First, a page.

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Centering Prayer and The Enneagram:
Finding A New Way Home
A Silent Centering Prayer Retreat

Many of us have grown up in faith groups that have spiritually wounded us with a transactional theology that has made us feel more distant from God and unworthy of receiving God’s love. As we step onto a new path, even as we intellectually embrace a new understanding of God, we still carry the spiritual scars and they can become impediments to our spiritual growth. Learning how to unwind the old story and reweave a new one requires more than adopting a new theology. The old theology remains part of our psychological and spiritual make up and it takes patience, practice, and loving compassion to begin to see through it to our original wholeness, lovingly planted deep within our being.  

One of the most common impediments to living in God’s love is our concept of sin. The word “sin’ has often been used in a way that has been shaming and belittling. In this retreat, we will visit the works of an early desert father, Evagrius of Ponticus, who can help us deconstruct the word “sin” and come to understand it as a passion that ensnares the heart. Once identified, it can become a roadmap for leading us home. One way to portray this roadmap is a nine-pointed symbol called the enneagram. (In the retreat we will not do enneagram typing but only refer to the symbol itself). Our aim is to come to see ourselves more clearly so that we can begin to let go of the religious and other baggage we carry and allow grace to manifest more fully in our lives. This helps deepen our consent to God’s loving presence and action in our Centering Prayer, and in our lives.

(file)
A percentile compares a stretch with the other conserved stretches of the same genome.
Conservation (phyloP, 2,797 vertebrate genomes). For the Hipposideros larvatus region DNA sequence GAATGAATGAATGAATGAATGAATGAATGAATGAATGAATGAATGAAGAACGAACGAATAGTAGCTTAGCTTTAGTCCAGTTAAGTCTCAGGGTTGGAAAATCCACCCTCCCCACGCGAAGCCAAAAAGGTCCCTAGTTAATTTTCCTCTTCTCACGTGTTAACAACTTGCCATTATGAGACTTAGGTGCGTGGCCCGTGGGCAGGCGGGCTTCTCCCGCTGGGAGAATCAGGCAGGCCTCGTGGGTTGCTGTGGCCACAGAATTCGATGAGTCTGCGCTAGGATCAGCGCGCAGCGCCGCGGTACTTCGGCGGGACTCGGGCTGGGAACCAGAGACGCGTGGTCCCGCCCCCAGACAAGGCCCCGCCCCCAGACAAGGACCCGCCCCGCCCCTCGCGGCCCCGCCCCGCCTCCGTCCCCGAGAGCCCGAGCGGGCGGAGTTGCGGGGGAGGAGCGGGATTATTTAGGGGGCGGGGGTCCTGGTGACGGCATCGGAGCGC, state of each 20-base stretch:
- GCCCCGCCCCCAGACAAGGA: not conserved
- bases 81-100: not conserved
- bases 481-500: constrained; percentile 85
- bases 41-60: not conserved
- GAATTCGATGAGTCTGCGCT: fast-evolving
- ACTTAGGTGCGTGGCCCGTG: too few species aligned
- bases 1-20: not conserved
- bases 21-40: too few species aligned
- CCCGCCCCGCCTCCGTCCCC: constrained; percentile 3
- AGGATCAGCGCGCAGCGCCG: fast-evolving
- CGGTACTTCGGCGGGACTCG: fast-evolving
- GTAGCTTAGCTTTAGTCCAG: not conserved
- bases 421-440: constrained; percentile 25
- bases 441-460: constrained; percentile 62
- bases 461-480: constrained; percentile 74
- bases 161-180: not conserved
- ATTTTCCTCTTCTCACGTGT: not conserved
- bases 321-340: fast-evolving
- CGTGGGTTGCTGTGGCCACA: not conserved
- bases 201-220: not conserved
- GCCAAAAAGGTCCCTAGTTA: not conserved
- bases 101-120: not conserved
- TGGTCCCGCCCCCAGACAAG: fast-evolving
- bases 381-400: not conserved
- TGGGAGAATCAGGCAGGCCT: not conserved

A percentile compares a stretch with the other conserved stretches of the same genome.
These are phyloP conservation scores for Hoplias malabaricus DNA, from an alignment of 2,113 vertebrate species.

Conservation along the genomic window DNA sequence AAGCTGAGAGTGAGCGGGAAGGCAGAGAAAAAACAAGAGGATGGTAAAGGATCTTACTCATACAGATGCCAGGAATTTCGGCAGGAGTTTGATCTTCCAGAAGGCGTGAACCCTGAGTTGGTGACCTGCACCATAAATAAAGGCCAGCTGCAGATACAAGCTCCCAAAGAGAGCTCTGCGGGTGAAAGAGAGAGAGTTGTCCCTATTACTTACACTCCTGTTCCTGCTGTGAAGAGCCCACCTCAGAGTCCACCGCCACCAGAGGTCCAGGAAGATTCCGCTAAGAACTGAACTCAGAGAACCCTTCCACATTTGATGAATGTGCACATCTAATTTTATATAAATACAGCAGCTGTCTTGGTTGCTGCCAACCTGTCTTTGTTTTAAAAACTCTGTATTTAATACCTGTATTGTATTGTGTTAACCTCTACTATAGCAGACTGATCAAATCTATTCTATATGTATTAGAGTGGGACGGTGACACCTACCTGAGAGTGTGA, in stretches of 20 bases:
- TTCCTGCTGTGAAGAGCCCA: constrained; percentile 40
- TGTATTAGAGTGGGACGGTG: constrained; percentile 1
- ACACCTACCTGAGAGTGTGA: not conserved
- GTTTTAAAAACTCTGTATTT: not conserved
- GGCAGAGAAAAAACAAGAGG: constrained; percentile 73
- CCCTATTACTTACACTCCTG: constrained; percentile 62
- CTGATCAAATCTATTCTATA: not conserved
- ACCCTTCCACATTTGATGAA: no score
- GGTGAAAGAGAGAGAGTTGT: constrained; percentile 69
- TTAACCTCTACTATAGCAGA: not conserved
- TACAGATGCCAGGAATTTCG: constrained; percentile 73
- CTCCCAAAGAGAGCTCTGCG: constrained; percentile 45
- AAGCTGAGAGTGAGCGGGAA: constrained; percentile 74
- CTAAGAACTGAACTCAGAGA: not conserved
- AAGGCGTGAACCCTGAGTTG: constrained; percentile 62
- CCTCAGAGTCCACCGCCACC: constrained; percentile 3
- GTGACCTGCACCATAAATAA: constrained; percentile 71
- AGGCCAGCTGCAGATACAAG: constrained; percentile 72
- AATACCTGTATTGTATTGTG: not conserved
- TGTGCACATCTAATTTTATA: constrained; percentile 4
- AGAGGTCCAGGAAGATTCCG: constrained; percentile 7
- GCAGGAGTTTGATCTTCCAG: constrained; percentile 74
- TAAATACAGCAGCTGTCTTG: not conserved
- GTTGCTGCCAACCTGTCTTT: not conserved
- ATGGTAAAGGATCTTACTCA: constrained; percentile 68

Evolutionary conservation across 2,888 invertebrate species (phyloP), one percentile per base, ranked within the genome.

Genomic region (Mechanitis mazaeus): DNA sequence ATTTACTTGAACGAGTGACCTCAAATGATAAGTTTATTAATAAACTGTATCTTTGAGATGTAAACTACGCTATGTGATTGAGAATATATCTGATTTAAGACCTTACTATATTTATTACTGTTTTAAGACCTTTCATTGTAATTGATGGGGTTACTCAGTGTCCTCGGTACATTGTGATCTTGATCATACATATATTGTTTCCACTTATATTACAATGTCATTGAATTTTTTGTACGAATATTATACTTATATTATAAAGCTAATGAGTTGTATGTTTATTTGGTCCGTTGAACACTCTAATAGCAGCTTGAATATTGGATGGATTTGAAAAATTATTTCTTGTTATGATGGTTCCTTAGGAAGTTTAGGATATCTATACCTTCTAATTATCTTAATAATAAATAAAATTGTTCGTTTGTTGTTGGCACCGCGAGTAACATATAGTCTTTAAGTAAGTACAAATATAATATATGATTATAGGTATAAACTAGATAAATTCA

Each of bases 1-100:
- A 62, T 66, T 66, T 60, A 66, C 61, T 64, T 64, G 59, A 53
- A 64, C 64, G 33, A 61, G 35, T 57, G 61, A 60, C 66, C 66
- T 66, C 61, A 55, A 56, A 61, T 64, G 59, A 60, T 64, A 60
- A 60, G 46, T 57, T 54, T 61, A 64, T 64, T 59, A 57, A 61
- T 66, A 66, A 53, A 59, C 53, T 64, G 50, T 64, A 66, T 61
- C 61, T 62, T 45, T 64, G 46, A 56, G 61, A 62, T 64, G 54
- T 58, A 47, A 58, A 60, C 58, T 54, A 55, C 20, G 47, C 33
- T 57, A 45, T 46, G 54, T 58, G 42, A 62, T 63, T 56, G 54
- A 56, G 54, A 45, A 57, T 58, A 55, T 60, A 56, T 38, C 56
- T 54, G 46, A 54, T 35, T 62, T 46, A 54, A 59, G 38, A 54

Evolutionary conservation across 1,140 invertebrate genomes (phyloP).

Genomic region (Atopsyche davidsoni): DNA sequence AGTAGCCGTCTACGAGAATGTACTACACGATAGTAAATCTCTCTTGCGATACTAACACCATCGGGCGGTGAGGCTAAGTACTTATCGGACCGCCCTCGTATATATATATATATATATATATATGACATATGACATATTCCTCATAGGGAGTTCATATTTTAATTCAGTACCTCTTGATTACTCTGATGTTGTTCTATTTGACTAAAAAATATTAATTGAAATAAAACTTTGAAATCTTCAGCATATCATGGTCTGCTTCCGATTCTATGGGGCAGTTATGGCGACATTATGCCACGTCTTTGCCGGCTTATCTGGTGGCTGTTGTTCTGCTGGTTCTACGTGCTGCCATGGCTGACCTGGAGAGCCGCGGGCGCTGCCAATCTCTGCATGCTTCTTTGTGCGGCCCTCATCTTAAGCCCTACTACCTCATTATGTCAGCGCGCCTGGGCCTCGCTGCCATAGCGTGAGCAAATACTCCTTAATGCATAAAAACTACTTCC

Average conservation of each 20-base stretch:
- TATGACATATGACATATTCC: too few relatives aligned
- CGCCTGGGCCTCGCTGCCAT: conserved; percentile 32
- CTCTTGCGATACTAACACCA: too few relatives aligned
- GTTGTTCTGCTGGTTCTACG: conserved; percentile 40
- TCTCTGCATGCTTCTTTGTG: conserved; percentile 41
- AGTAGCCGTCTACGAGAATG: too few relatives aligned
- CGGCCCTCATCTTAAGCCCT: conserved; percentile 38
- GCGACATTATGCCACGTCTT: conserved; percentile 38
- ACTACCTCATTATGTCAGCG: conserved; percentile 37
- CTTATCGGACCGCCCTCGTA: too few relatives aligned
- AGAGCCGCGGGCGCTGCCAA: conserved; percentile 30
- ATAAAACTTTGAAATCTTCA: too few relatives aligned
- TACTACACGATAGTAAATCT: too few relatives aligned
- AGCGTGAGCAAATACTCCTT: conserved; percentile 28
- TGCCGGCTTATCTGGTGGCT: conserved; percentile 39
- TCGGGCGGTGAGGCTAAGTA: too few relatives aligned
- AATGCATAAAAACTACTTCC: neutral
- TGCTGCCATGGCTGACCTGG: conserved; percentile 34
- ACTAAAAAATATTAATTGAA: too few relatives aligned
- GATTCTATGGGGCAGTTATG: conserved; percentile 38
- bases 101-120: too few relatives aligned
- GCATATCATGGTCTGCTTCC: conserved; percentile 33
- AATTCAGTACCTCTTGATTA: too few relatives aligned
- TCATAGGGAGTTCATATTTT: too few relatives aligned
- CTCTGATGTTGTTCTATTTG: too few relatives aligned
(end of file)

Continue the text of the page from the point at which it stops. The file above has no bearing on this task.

Join us for this healing retreat. Grounded in periods of Centering Prayer, silence, teachings, time in the natural beauty of the Mercy grounds, liturgy, and optional gentle yoga, this retreat will make room for God’s transforming Spirit to reveal the love and mercy that are our true heritage.


Rev. Amber Sturgess is an Episcopal Priest, spiritual director, and a seeker on the contemplative path. She enjoys teaching contemplative practices that deepen our spiritual awareness. Amber currently serves as Rector of All Saints’ Episcopal Church in Carmel.

Catherine Regan, Ph.D. is a spiritual director, retired psychologist, and adjunct staff member at Mercy Center, primarily serving on the Centering Prayer team. She has a special interest in participating in the reclamation of the Christian Wisdom tradition and fostering the contemplative practices so urgently needed at this time in our world.

Joy Andrews Hayter, Ph.D. is a spiritual director. Joy is dedicated to fostering contemplative practices such as Centering Prayer and others within the Christian Wisdom tradition that help us become aware of God’s ever-present love. As a scientist she sees in the physical world an expression of that love.


For further assistance, contact us at (650) 340-7474 or mc@sistersofmercy.org
For more information visit: www.mercy-center.org

These are unprecedented times. If finances are an issue, please fill out a learning grant form here for a grant. We want to make sure our offerings are available to everyone.

The cancellation policy for Mercy Center Burlingame depends upon several factors including the type of program and duration of stay. Generally, the cancellation policy is a 50% forfeiture of payment if cancelled within 1 week or less of the program start date. Cancellation fees set forth in any specific program description supersedes any terms set forth in this general cancellation policy description.